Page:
Date: Thursday, October 27, 2022
The United States is hosting the XII World Polo Championship under the Federation of International Polo (FIP) beginning this weekend in Wellington, FL. Eight teams comprised of global zone playoff champions plus the host nation and defending champion will come together from Oct 26-Nov 6 hoping to hoist the FIP World Cup trophy.
The FIP World Polo Championship is held roughly every three years. A U.S. team has won the event only once, in 1989. That team included John Wigdahl, Charlie Bostwick, Julio Arellano and Horton Schwartz. All 4 champions have graced the fields at Newport Polo over the years, Bostwick and Wigdahl as players in the Newport International Polo Series, Schwartz as a professional United States Polo Association umpire and Arellano as a coach in the East Coast Women’s Open.
With the FIP World Polo Championship about to kick off (Arellano serving as the U.S. team coach and his son Agustine and daughter Hope on the team), we caught up with lifetime Newport Polo club member and seasonal instructor, John Wigdahl to relive the glorious feat and career achievement when he scored the winning goal for the U.S. team in Berlin in the 1989 FIP World Polo Championship.
The Cold War was at its height, and Berlin was still divided into East and West by the Potsdam Agreement more than 4 decades after WWII. Hitler’s grandiose and stunning Olympic Stadium stood unscathed from the war, where American Jesse Owens won his historic 4 gold medals in track & field in the 1936 Olympiad, and the last time polo was played in the Olympics, where Britain was annihilated 11-0 by Argentina for the gold medal.
As fate would have it, Britain controlled West Berlin and the Olympic stadium grounds in ‘89, and the British national polo team was victorious in zone playoffs that year to be one of the 8 teams earning a berth at the FIP World Polo Championship taking place in Berlin on the very same Maifield, for a chance to redeem the Olympic defeat, supported by the lion’s share of fans in the imposing 50,000 seat stadium where its army was stationed.
Established in 1982 to promote polo globally and position the sport to be reinstated into the Olympics, the first FIP World Polo Championship was held in Mexico in 1986. The U.S. team was unprepared and lost all its matches in the zone playoffs. Determined to do better in ‘89, a small group of players formed a team selection committee to organize tryouts and raise traveling funds, hoping for better results.
The initial roster with Arellano and Schwartz was in flux leading up to the zone playoffs in Florida, as teammates encountered injuries, horse issues and other eliminating factors. Bostwick and Wigdahl were called upon as replacements. Wigdahl, whose home club was in Chicago, happened to be playing in Florida at the time, and got the invitation just 3 days before the first zone playoff match. The foursome played surprisingly well together, winning 3 out of 4 zone playoff games to advance to the World Championship later that year in Berlin.
In that era, players sourced their own horses to compete in the Championship matches, unlike today’s provision by the host nation of a pool of horses to mount all the teams. The ‘89 team organized air freight shipping of their 24 horses in containers departing from JFK. Four months after their zone playoff wins, Wigdahl trailered his string from Chicago, Schwartz’s string came from New York, Arellano and Bostwick’s from Florida. The horses and grooms arrived in Berlin without incident, and the players convened a day later at the Berlin Steigenberger hotel, where all the teams and their entourage took residence and assembled in the lobby each morning for busses to the stadium. Camaraderie was high and the experience made lasting friendships. Wigdahl recalls that he was so well stocked with veterinary supplies at the advice of his trainer in Chicago, that all the teams came to him with their Equine needs which he happily shared.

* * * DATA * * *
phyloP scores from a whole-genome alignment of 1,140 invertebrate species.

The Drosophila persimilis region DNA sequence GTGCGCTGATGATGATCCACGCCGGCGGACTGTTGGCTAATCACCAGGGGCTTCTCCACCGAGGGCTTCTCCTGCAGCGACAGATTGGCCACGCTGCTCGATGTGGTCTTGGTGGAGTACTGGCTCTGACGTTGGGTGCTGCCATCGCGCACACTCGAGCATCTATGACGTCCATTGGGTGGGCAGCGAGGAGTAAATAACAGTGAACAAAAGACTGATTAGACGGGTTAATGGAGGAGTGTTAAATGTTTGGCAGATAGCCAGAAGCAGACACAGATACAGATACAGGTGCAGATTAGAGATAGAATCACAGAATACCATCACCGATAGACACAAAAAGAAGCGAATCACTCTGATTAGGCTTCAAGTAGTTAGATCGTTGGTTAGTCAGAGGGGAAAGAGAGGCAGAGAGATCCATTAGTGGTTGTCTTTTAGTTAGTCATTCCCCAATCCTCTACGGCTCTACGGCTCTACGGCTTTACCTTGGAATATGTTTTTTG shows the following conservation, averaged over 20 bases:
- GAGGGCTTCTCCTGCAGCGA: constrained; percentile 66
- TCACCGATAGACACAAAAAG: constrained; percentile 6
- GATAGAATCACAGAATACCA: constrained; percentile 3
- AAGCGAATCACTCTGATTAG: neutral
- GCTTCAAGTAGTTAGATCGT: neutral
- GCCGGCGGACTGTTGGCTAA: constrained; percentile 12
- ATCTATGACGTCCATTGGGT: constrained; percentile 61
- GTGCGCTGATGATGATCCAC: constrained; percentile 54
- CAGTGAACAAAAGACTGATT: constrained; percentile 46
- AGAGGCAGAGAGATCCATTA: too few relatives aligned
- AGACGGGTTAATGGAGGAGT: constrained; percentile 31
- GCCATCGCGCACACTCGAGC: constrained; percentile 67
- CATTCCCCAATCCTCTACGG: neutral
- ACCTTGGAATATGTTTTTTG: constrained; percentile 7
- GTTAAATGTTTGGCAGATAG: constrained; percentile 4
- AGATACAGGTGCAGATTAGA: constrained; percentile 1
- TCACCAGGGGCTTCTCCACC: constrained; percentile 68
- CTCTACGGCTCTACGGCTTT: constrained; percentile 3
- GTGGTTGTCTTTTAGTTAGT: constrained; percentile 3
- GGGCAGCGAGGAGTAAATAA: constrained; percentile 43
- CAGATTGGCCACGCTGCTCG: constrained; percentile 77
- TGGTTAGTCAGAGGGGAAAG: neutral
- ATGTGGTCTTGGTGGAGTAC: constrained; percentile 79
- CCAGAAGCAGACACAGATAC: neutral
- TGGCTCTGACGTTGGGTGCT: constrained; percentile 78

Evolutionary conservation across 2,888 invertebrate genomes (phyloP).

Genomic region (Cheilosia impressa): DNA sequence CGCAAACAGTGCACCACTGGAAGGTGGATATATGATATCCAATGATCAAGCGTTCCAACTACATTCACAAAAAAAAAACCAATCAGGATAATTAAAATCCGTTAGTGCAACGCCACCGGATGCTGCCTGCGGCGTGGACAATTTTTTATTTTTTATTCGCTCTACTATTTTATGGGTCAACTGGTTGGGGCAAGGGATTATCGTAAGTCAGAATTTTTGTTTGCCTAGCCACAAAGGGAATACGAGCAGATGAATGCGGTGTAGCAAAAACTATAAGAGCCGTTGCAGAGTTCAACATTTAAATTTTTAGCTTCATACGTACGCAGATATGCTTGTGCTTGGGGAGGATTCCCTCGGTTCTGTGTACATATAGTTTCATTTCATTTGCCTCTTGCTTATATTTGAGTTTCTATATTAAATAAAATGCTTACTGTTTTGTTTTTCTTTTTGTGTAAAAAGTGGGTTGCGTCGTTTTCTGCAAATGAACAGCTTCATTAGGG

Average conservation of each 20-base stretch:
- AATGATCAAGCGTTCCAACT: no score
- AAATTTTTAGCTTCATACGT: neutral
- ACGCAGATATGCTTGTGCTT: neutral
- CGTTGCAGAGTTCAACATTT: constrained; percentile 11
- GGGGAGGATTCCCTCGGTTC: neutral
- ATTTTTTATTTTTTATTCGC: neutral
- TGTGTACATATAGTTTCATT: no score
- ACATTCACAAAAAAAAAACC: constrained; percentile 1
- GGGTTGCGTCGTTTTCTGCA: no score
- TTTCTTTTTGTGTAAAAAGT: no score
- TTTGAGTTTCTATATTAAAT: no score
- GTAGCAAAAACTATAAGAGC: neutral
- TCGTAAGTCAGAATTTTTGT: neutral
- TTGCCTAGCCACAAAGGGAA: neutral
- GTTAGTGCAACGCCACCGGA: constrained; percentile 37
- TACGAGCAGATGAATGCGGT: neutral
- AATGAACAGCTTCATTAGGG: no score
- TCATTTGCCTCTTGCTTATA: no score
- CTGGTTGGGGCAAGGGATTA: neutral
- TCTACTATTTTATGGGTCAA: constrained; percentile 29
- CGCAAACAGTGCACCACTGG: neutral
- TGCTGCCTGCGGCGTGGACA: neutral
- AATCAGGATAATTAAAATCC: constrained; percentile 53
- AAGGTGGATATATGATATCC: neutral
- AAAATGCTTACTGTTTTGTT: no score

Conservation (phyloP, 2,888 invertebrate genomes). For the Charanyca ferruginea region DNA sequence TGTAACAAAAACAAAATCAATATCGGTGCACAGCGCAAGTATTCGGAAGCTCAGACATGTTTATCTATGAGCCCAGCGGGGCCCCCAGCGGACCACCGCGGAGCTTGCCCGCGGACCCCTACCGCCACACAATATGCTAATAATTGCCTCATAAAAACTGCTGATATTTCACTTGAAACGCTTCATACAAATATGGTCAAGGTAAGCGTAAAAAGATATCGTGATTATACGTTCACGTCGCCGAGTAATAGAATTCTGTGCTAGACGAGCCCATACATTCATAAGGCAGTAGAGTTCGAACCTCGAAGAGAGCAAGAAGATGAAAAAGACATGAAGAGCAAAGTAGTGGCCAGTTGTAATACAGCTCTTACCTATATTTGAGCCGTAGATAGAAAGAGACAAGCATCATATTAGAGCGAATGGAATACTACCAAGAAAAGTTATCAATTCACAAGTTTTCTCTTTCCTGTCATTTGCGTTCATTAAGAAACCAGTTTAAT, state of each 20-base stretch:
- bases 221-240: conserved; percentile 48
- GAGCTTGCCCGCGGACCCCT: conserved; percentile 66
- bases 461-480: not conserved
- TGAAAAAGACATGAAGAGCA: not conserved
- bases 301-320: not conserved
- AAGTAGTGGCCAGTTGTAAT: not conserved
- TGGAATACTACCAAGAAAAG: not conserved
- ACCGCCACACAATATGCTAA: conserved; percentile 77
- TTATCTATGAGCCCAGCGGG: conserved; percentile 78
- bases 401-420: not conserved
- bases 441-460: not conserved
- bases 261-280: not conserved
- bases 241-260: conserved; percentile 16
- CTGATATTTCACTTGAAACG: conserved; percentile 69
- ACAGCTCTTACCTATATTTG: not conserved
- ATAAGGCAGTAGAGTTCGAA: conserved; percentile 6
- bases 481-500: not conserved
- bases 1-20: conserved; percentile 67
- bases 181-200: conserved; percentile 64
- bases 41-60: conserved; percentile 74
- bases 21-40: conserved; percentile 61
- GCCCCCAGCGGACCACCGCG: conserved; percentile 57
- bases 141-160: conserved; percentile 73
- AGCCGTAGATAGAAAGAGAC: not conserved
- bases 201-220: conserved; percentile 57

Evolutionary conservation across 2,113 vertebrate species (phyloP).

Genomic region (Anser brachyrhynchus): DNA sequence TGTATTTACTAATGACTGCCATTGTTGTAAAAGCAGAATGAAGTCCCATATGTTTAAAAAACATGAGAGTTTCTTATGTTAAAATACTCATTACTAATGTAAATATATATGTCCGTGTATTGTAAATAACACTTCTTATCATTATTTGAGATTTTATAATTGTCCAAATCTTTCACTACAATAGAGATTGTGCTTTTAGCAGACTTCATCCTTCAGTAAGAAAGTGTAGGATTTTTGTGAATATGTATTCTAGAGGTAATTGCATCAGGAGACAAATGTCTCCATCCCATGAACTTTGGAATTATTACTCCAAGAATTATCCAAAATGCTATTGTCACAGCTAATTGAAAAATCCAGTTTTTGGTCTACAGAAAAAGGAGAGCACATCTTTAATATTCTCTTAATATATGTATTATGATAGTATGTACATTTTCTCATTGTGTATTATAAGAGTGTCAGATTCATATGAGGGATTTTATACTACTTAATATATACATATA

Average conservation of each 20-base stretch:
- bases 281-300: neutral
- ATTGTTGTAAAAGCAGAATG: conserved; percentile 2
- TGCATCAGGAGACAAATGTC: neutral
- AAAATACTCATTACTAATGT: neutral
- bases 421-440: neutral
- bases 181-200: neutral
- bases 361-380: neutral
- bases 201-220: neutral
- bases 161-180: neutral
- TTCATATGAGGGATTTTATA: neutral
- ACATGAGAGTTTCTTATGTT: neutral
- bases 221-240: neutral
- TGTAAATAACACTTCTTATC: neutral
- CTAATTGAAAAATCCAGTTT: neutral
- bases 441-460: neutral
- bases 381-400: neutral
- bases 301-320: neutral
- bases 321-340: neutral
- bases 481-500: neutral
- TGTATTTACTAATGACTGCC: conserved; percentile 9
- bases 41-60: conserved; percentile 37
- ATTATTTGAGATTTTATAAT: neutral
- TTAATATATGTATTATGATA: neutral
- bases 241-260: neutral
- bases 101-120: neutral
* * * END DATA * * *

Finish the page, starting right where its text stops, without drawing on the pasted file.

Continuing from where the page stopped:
The U.S. team faced its bracket opponents in a gauntlet of matches, including Germany, France and Chile, while England, Argentina, Switzerland and Australia competed in the other bracket, to determine the finalists. Handily defeating Germany and France, the U.S. tied Chile and advanced to the Final on net goals.
On the eve of the Final, after an elaborate gala with champagne reception and 5 course meal, the teams retired, but the U.S. team held a meeting and decided on a last-minute lineup change, moving Wigdahl to the back position which was his preferred position, Bostwick to #2 and Schwartz to #3, but decided to come out in the same jersey numbers they had been wearing.
In the intense competition, the Brits were confused by the changes while the underdog Americans played with confidence and ferocity, unexpected by the Brits who were known for their aggressive play. Trailing by a goal at the half, Bostwick scored the equalizer in the final period. With a minute and 20 seconds remaining, Wigdahl pounced on a ball 80 yards from the Brits goal, and, ignoring calls to ‘leave it’ from Bostwick, saw his way to the goal and decided to take it in himself, scoring the go-ahead goal. The team frantically held off a desperate final surge from the Brits in the eternal 60 remaining seconds to win the World Polo Championship that year.
Playing for their country and standing on the podium with gold medals as the U.S. national anthem hailed the new champions, Wigdahl and his teammates were brimming with joy and could not have imagined how long their unlikely feat would stand.